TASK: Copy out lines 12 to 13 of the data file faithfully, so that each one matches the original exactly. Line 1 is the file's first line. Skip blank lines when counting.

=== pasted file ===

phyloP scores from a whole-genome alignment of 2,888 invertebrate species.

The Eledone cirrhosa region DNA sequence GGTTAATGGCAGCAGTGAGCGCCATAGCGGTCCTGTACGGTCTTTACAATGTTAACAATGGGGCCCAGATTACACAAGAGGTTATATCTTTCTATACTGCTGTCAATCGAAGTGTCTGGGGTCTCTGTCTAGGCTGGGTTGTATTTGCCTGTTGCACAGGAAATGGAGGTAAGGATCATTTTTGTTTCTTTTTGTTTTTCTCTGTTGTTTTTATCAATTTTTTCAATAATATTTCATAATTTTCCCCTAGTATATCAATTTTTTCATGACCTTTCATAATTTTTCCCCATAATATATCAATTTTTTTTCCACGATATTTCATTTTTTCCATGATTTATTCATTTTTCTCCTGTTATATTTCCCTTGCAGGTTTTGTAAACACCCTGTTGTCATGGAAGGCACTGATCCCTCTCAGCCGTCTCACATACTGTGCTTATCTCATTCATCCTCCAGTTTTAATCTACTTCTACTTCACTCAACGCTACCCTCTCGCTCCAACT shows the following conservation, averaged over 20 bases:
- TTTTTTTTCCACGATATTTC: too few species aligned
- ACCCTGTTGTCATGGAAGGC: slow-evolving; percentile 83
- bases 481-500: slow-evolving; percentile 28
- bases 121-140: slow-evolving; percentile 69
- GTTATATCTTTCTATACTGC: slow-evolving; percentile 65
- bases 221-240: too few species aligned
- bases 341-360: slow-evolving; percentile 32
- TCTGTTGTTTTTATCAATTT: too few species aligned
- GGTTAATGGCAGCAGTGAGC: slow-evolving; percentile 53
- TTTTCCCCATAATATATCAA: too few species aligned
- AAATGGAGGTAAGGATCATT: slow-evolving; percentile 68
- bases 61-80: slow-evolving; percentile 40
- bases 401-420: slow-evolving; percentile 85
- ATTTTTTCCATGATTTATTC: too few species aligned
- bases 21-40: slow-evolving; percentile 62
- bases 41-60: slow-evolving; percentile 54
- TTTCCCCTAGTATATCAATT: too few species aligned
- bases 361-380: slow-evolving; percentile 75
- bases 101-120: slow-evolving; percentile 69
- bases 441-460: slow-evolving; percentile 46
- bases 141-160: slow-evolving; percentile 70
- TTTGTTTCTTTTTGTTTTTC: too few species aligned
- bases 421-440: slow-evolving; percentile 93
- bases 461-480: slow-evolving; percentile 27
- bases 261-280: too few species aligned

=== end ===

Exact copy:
- TTTTCCCCATAATATATCAA: too few species aligned
- AAATGGAGGTAAGGATCATT: slow-evolving; percentile 68